Monday, January 1, 2018

The Lost Marshall O. Roberts House - 107 Fifth Avenue

The Roberts house was wider and taller than its nearest neighbors--and definitely distinctive.  To the rear can be seen one of the art galleries.   photo by Rockwood & Co. from the collection of the Museum of the City of New York
In 1833, at the age of 20, Marshall Owen Roberts started in business as a ship chandler at No. 36 West Street.   Decades later The New York Times would attribute his astounding success to qualities he received during his "common school education," saying "While a boy at school he was characterized by his strong common sense, his natural shrewdness, his pluck, and his boldness."

In truth, he was greatly aided by two wealthy brothers with whom he became fast friends.  Prosper M. and Robert C. Wetmore were prominent in political circles.  When President John Tyler took office in 1841, the brothers gave Roberts a contract for naval supplies for the Port of New York.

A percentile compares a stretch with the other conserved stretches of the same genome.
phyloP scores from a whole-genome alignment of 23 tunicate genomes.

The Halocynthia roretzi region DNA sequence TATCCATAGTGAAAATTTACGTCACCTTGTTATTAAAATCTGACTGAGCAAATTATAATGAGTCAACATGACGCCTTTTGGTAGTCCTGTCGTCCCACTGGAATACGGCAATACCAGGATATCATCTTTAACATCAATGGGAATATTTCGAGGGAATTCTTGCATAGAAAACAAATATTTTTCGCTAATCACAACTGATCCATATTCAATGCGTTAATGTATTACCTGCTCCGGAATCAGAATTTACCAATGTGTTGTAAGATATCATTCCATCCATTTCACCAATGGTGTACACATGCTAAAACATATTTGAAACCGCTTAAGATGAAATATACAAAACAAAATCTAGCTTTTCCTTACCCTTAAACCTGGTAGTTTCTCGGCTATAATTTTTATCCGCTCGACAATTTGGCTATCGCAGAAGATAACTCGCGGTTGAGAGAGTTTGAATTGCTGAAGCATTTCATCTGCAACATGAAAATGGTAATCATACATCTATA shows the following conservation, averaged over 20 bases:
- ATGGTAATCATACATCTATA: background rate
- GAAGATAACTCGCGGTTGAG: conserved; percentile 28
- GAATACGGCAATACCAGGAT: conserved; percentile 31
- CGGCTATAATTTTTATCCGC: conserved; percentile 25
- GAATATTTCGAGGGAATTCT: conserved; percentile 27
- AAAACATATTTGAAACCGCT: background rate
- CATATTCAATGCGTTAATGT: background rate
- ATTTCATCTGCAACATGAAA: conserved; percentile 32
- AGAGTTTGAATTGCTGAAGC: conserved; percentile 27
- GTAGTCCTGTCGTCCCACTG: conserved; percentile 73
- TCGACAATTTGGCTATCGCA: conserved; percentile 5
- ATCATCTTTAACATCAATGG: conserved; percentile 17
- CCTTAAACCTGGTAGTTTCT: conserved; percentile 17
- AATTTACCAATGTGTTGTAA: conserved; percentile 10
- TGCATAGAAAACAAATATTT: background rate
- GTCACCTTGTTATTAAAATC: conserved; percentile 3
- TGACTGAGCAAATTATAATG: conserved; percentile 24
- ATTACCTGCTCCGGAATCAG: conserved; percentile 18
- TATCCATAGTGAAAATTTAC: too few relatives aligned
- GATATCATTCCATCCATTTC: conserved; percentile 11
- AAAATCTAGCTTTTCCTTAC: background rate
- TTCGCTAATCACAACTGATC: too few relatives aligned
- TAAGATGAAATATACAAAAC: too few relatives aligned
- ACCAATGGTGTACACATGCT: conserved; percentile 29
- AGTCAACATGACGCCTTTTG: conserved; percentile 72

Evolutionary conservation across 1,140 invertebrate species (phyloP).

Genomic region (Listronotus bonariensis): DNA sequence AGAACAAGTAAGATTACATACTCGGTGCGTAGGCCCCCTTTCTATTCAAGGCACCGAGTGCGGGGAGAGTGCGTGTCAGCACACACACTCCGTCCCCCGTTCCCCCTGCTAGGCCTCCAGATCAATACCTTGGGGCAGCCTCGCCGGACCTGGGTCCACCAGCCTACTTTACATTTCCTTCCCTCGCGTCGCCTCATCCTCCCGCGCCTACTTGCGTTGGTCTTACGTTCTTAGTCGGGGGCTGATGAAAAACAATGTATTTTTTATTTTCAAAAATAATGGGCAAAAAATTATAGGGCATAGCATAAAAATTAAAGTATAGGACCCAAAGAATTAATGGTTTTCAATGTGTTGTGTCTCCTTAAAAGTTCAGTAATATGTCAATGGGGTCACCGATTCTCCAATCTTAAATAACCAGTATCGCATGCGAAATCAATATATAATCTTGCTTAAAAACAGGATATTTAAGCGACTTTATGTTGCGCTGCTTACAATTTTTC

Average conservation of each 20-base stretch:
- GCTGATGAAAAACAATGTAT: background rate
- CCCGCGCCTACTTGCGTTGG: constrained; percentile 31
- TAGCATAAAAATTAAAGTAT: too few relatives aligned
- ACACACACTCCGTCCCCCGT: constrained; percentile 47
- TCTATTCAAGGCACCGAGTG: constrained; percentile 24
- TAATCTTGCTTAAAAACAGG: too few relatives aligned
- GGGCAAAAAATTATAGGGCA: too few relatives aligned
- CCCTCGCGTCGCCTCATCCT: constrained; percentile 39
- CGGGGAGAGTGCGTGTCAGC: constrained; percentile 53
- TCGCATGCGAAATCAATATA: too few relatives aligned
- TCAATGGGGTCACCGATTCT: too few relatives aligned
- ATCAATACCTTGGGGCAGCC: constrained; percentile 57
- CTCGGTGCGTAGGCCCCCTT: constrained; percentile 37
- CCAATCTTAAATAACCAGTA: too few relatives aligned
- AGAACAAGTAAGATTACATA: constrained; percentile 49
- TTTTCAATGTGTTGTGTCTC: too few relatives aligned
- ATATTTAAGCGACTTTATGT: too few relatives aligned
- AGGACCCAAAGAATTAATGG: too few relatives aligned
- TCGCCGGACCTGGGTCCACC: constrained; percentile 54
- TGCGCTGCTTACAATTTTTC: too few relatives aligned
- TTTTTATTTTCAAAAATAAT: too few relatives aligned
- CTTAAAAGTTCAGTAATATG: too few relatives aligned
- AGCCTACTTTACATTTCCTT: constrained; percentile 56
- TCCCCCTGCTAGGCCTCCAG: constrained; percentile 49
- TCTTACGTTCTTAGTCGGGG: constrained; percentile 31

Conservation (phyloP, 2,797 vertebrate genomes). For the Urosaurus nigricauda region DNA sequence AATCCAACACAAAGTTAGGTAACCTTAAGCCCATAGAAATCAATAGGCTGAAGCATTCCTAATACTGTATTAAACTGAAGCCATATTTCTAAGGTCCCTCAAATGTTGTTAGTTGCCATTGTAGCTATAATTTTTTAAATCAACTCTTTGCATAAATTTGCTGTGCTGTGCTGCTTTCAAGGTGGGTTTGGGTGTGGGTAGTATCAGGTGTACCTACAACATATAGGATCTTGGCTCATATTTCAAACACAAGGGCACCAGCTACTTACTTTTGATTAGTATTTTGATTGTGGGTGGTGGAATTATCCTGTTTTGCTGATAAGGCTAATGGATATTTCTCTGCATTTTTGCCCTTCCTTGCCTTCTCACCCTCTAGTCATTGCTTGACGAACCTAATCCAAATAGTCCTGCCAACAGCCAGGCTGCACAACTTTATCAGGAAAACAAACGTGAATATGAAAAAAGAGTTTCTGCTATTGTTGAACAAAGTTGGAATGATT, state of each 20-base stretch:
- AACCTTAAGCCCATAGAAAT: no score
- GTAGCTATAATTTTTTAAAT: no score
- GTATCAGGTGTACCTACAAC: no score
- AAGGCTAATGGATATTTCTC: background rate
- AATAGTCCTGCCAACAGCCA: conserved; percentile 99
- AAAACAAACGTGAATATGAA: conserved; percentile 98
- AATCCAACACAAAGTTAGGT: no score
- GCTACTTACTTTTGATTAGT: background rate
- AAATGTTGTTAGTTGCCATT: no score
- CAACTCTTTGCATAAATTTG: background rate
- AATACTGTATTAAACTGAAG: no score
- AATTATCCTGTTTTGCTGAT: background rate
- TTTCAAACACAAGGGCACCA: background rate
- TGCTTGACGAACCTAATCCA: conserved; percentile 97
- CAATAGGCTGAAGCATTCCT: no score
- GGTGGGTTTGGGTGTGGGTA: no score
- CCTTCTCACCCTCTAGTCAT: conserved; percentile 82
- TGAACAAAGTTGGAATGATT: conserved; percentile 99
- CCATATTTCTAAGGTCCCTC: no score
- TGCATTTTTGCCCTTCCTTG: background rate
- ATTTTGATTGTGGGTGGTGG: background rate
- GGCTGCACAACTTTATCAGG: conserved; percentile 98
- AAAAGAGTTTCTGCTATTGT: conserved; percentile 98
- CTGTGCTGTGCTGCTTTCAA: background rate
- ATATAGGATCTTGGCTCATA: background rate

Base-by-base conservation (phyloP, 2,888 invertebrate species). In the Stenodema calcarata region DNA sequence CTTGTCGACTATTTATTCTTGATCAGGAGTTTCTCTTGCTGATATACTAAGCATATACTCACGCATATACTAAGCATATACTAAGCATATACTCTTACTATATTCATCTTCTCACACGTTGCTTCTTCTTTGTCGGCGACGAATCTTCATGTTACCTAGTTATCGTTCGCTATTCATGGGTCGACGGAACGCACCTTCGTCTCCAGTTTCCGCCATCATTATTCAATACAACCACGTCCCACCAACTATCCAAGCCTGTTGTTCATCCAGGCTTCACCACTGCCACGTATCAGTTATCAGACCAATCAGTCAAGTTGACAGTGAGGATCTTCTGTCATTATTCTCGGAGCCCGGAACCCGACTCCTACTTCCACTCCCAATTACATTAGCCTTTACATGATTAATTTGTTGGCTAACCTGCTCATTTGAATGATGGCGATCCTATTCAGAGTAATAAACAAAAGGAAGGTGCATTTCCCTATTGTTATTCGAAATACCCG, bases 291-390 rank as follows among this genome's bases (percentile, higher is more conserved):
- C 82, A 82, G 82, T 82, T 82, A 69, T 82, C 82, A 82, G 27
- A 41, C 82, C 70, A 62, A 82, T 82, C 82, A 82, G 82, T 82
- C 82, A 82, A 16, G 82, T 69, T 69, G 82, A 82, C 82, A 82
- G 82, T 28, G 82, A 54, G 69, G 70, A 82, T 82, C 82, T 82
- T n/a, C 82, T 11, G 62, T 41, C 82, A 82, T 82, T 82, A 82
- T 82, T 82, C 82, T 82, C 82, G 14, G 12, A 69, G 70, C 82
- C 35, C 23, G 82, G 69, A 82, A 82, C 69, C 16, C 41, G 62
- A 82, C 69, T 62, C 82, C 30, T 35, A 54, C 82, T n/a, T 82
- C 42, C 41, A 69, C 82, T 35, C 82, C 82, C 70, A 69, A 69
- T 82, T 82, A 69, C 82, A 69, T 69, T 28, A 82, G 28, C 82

Roberts steadfastly increased his business, adding cargo ships to his fleet.  In 1850 the Government gave him the contract to supply mail service between New York and San Francisco.  With the Wetmore brothers and another investor, George Law, he established the United States Steam-ship Company specifically for that purpose.  In addition, new steamships transported mail to Havana, New Orleans and Aspinwall in Panama.

When Roberts heard of the attack on Fort Sumter in April 1861, he sent his steamer, the Star of the West, loaded with provisions to Major Robert Anderson and his Union soldiers.  He then put his entire fortune into United States bonds to sustain the Government's credit.  It was not totally altruistic or patriotic, however.  He charged the Government 90 percent interest.  The war also provided him with large supply naval supply contracts, and he leased steamers to the Union.  The New York Times later noted "During the war his fortune increased ten-fold."